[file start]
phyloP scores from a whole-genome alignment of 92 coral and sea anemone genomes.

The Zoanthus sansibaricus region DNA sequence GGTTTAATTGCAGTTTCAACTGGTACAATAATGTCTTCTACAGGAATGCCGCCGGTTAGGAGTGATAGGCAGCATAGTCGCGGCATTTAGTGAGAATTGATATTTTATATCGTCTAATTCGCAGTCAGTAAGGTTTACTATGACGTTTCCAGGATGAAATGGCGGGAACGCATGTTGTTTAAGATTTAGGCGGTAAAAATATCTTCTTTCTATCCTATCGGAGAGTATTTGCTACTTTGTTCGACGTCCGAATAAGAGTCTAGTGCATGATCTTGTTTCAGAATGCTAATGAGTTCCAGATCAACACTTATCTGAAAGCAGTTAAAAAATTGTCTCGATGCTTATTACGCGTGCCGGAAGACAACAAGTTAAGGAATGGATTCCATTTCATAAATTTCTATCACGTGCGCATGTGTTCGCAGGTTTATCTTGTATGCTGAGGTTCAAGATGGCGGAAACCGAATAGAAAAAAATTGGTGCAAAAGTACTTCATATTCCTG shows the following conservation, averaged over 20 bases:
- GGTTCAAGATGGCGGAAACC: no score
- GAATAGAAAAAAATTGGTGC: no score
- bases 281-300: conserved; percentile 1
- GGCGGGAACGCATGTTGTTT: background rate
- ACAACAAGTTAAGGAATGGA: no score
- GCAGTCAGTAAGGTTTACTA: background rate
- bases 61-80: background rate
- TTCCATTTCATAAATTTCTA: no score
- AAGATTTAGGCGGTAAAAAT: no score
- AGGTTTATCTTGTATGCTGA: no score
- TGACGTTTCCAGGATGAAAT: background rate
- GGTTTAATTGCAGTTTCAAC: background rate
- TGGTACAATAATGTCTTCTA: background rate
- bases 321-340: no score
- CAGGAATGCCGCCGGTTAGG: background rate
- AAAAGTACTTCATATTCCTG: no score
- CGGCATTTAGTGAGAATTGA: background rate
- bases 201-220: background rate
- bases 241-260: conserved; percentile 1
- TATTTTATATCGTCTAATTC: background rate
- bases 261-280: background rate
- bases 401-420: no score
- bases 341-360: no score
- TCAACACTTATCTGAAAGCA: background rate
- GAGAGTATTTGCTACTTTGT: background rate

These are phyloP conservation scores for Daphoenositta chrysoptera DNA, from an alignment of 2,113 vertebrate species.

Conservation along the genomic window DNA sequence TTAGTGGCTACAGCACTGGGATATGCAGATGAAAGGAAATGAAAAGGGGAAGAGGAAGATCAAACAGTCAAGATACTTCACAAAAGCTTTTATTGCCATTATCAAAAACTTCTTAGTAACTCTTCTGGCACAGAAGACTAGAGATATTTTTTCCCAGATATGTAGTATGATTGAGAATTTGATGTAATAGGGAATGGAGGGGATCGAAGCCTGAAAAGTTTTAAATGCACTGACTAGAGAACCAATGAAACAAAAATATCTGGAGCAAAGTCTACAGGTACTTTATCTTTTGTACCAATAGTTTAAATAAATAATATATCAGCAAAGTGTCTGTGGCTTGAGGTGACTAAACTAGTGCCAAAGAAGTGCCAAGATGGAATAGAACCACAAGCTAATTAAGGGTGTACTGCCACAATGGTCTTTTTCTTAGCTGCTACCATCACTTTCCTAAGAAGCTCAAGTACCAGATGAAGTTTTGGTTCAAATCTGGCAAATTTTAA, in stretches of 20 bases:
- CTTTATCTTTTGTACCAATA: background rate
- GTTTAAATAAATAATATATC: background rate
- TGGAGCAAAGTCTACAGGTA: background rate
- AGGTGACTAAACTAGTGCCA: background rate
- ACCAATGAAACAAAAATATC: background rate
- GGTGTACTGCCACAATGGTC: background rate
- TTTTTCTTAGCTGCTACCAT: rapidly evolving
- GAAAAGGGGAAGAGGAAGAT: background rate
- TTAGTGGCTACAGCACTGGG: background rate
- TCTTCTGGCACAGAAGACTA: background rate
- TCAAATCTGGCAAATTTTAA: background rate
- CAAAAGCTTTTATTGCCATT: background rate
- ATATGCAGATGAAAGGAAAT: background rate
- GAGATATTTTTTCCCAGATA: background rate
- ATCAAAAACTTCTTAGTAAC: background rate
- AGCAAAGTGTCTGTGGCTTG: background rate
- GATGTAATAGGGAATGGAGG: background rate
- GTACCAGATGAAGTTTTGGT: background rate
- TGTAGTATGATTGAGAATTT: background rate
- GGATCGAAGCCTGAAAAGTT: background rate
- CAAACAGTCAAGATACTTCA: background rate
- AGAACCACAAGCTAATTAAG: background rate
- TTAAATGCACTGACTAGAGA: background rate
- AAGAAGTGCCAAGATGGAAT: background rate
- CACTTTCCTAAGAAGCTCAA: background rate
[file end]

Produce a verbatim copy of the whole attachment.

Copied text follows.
phyloP scores from a whole-genome alignment of 92 coral and sea anemone genomes.

The Zoanthus sansibaricus region DNA sequence GGTTTAATTGCAGTTTCAACTGGTACAATAATGTCTTCTACAGGAATGCCGCCGGTTAGGAGTGATAGGCAGCATAGTCGCGGCATTTAGTGAGAATTGATATTTTATATCGTCTAATTCGCAGTCAGTAAGGTTTACTATGACGTTTCCAGGATGAAATGGCGGGAACGCATGTTGTTTAAGATTTAGGCGGTAAAAATATCTTCTTTCTATCCTATCGGAGAGTATTTGCTACTTTGTTCGACGTCCGAATAAGAGTCTAGTGCATGATCTTGTTTCAGAATGCTAATGAGTTCCAGATCAACACTTATCTGAAAGCAGTTAAAAAATTGTCTCGATGCTTATTACGCGTGCCGGAAGACAACAAGTTAAGGAATGGATTCCATTTCATAAATTTCTATCACGTGCGCATGTGTTCGCAGGTTTATCTTGTATGCTGAGGTTCAAGATGGCGGAAACCGAATAGAAAAAAATTGGTGCAAAAGTACTTCATATTCCTG shows the following conservation, averaged over 20 bases:
- GGTTCAAGATGGCGGAAACC: no score
- GAATAGAAAAAAATTGGTGC: no score
- bases 281-300: conserved; percentile 1
- GGCGGGAACGCATGTTGTTT: background rate
- ACAACAAGTTAAGGAATGGA: no score
- GCAGTCAGTAAGGTTTACTA: background rate
- bases 61-80: background rate
- TTCCATTTCATAAATTTCTA: no score
- AAGATTTAGGCGGTAAAAAT: no score
- AGGTTTATCTTGTATGCTGA: no score
- TGACGTTTCCAGGATGAAAT: background rate
- GGTTTAATTGCAGTTTCAAC: background rate
- TGGTACAATAATGTCTTCTA: background rate
- bases 321-340: no score
- CAGGAATGCCGCCGGTTAGG: background rate
- AAAAGTACTTCATATTCCTG: no score
- CGGCATTTAGTGAGAATTGA: background rate
- bases 201-220: background rate
- bases 241-260: conserved; percentile 1
- TATTTTATATCGTCTAATTC: background rate
- bases 261-280: background rate
- bases 401-420: no score
- bases 341-360: no score
- TCAACACTTATCTGAAAGCA: background rate
- GAGAGTATTTGCTACTTTGT: background rate

These are phyloP conservation scores for Daphoenositta chrysoptera DNA, from an alignment of 2,113 vertebrate species.

Conservation along the genomic window DNA sequence TTAGTGGCTACAGCACTGGGATATGCAGATGAAAGGAAATGAAAAGGGGAAGAGGAAGATCAAACAGTCAAGATACTTCACAAAAGCTTTTATTGCCATTATCAAAAACTTCTTAGTAACTCTTCTGGCACAGAAGACTAGAGATATTTTTTCCCAGATATGTAGTATGATTGAGAATTTGATGTAATAGGGAATGGAGGGGATCGAAGCCTGAAAAGTTTTAAATGCACTGACTAGAGAACCAATGAAACAAAAATATCTGGAGCAAAGTCTACAGGTACTTTATCTTTTGTACCAATAGTTTAAATAAATAATATATCAGCAAAGTGTCTGTGGCTTGAGGTGACTAAACTAGTGCCAAAGAAGTGCCAAGATGGAATAGAACCACAAGCTAATTAAGGGTGTACTGCCACAATGGTCTTTTTCTTAGCTGCTACCATCACTTTCCTAAGAAGCTCAAGTACCAGATGAAGTTTTGGTTCAAATCTGGCAAATTTTAA, in stretches of 20 bases:
- CTTTATCTTTTGTACCAATA: background rate
- GTTTAAATAAATAATATATC: background rate
- TGGAGCAAAGTCTACAGGTA: background rate
- AGGTGACTAAACTAGTGCCA: background rate
- ACCAATGAAACAAAAATATC: background rate
- GGTGTACTGCCACAATGGTC: background rate
- TTTTTCTTAGCTGCTACCAT: rapidly evolving
- GAAAAGGGGAAGAGGAAGAT: background rate
- TTAGTGGCTACAGCACTGGG: background rate
- TCTTCTGGCACAGAAGACTA: background rate
- TCAAATCTGGCAAATTTTAA: background rate
- CAAAAGCTTTTATTGCCATT: background rate
- ATATGCAGATGAAAGGAAAT: background rate
- GAGATATTTTTTCCCAGATA: background rate
- ATCAAAAACTTCTTAGTAAC: background rate
- AGCAAAGTGTCTGTGGCTTG: background rate
- GATGTAATAGGGAATGGAGG: background rate
- GTACCAGATGAAGTTTTGGT: background rate
- TGTAGTATGATTGAGAATTT: background rate
- GGATCGAAGCCTGAAAAGTT: background rate
- CAAACAGTCAAGATACTTCA: background rate
- AGAACCACAAGCTAATTAAG: background rate
- TTAAATGCACTGACTAGAGA: background rate
- AAGAAGTGCCAAGATGGAAT: background rate
- CACTTTCCTAAGAAGCTCAA: background rate